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Marketing for a New Age: Being Digital vs. Doing Digital

Credit: Deloitte Digital

To thrive in an increasingly technology-dominated world, marketing organizations need to adopt a unique set of traits that are helping the world's top digital companies dominate the competition—traits we call their "Digital DNA." These traits should be at the heart of everything an organization does.

Yet a recent study by Facebook and Deloitte found that most marketing organizations surveyed are still at the stage of "doing digital" rather than "being digital"—using digital technologies to make incremental improvements to the status quo, but not yet weaving digital into their DNA. This finding is consistent regardless of company size, industry or geography.

Through ongoing research and surveys over the last three years, Deloitte identified 23 DNA traits that characterize a digitally mature organization. To see how marketing organizations around the world are progressing on their journey, Facebook and Deloitte conducted this latest follow-up study, including a survey of 383 marketing executives and managers across a wide range of industries and geographies, along with in-depth interviews of top marketing executives.

The study revealed nine Digital DNA traits that are particularly important for marketing. In six of these areas, marketing organizations are generally still at the stage of "doing digital"—leveraging digital technologies to extend their capabilities, but still relying largely on traditional business, operating and talent models. In the other three areas, marketing organizations are further along the maturity curve and are actually "becoming digital" at their core, not just dabbling with it around the edges.

DNA traits: 'Doing digital'

In these areas, marketing organizations have begun to develop their Digital DNA and are making significant progress, but still have a long way to go. Although they are building digital capabilities, they have not yet woven them into their everyday business, operating and talent models.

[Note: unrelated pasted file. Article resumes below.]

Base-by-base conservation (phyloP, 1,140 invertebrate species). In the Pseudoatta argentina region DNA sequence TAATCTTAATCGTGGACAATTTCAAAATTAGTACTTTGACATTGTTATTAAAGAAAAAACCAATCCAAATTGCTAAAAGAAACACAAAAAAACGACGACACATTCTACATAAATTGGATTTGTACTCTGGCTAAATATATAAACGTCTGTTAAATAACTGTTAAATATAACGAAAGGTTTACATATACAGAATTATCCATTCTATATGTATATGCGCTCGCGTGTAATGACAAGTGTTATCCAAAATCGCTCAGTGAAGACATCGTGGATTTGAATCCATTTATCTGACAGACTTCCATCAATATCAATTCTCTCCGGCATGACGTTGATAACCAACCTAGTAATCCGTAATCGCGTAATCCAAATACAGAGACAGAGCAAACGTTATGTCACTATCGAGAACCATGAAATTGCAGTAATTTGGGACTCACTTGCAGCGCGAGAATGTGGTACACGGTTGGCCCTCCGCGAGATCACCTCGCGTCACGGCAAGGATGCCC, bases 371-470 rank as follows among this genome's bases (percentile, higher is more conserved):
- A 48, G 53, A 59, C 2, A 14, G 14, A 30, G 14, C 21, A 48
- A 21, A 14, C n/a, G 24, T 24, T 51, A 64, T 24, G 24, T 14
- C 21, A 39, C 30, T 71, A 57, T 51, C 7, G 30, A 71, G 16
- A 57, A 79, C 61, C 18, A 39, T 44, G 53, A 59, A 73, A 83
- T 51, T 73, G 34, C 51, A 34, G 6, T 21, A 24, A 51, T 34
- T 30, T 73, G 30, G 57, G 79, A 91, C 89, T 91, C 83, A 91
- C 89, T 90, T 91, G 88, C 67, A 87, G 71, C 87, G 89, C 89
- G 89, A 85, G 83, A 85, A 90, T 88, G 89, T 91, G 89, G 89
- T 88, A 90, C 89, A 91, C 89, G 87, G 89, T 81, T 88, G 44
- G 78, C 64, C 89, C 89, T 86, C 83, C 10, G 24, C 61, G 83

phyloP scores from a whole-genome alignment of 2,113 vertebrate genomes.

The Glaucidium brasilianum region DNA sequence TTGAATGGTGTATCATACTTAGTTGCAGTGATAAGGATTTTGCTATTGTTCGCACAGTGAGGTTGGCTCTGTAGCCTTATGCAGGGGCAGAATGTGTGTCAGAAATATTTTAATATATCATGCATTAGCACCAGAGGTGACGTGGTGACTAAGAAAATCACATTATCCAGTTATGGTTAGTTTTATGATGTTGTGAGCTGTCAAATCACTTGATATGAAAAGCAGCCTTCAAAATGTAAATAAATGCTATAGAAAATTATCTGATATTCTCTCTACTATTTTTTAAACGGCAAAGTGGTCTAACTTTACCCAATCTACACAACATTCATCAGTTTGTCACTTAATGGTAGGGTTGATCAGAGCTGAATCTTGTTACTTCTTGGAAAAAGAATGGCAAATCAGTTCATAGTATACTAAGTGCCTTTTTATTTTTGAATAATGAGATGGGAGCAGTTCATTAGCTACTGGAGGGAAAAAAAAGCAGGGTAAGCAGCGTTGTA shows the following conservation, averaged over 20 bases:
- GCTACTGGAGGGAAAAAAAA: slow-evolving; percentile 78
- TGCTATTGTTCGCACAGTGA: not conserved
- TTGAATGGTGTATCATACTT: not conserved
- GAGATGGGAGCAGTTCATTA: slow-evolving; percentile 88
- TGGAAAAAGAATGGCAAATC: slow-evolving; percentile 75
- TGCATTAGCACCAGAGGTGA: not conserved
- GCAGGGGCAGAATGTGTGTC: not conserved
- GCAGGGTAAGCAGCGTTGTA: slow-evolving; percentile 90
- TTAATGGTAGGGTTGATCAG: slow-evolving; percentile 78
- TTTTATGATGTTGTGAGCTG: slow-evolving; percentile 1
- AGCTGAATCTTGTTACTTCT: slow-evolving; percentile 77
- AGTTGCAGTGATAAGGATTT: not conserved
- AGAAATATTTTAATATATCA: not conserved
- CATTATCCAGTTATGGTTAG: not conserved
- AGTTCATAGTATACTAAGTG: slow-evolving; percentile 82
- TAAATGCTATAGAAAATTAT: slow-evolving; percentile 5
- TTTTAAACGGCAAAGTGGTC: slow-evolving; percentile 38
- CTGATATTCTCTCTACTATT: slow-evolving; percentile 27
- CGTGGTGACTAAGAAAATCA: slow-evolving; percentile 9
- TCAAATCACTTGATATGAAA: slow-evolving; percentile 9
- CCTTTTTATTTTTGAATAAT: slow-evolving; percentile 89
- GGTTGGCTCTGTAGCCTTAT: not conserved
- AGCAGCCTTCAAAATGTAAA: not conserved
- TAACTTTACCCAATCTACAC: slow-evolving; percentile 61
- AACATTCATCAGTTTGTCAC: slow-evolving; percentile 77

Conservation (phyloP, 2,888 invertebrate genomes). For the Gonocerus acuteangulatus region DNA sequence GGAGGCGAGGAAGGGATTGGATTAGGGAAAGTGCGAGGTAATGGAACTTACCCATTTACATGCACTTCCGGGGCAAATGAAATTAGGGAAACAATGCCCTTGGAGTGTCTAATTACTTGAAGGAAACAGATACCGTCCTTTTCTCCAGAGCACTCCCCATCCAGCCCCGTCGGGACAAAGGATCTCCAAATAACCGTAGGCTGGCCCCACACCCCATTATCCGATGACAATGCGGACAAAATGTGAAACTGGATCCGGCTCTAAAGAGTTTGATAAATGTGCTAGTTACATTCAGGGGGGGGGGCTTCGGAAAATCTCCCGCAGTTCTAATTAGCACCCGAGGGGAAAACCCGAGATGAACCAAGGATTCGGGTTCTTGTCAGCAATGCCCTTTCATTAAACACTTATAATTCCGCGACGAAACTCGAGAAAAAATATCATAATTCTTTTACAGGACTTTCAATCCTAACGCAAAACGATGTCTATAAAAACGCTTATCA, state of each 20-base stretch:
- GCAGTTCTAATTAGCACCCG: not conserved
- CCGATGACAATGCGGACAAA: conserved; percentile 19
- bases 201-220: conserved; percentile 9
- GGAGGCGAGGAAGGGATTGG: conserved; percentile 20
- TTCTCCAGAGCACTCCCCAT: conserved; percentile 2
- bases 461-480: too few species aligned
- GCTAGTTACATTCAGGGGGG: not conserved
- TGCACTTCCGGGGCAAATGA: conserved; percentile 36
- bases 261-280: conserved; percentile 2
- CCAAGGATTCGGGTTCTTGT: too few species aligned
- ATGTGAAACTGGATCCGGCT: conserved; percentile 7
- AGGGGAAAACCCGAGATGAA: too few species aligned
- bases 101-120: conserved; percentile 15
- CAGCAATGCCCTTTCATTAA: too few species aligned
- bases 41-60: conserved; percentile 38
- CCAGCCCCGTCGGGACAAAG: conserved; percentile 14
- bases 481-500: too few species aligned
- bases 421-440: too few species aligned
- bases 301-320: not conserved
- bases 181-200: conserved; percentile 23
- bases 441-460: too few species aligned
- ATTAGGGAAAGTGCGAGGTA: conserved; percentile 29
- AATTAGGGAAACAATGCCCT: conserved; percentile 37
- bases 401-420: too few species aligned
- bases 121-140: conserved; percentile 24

• Dynamic skill requirements. Today, skill requirements are constantly changing. To be effective, organizations need skills that can be used in a variety of ways to tackle new challenges and circumstances. This requires the right kind of training.
  • Agility. Maturing digital organizations need the heightened awareness and flexibility to quickly adapt to unexpected changes in the marketplace. This requires tools, processes and policies that make it easy to work in a rapidly changing environment.
  • Fluidity. Fluidity is the ability to move with ease from one situation to the next, even in the face of shifting talent needs, resources and operating models. It is closely related to agility, but centers more around anticipated changes (although the changes, while anticipated, might not be entirely predictable).
  • Constant disruption. In our current business environment, disruption is a constant; however, some disruptions are truly important and some are just noise. Marketing organizations must be able to tell the difference and then have the capabilities and culture to respond appropriately.
  • Real-time and on-demand. Success today requires the ability to make changes in real time based on feedback from customers and stakeholders and to provide information and services on demand—whenever and wherever people need them.
  • Fail early, fail fast, learn faster. Maturing digital organizations aren't afraid to fail; they crank out solutions as quickly as possible, make improvements through rapid iteration and actively learn from their mistakes. Failure is equated with creativity and innovation.

DNA traits: 'Becoming digital'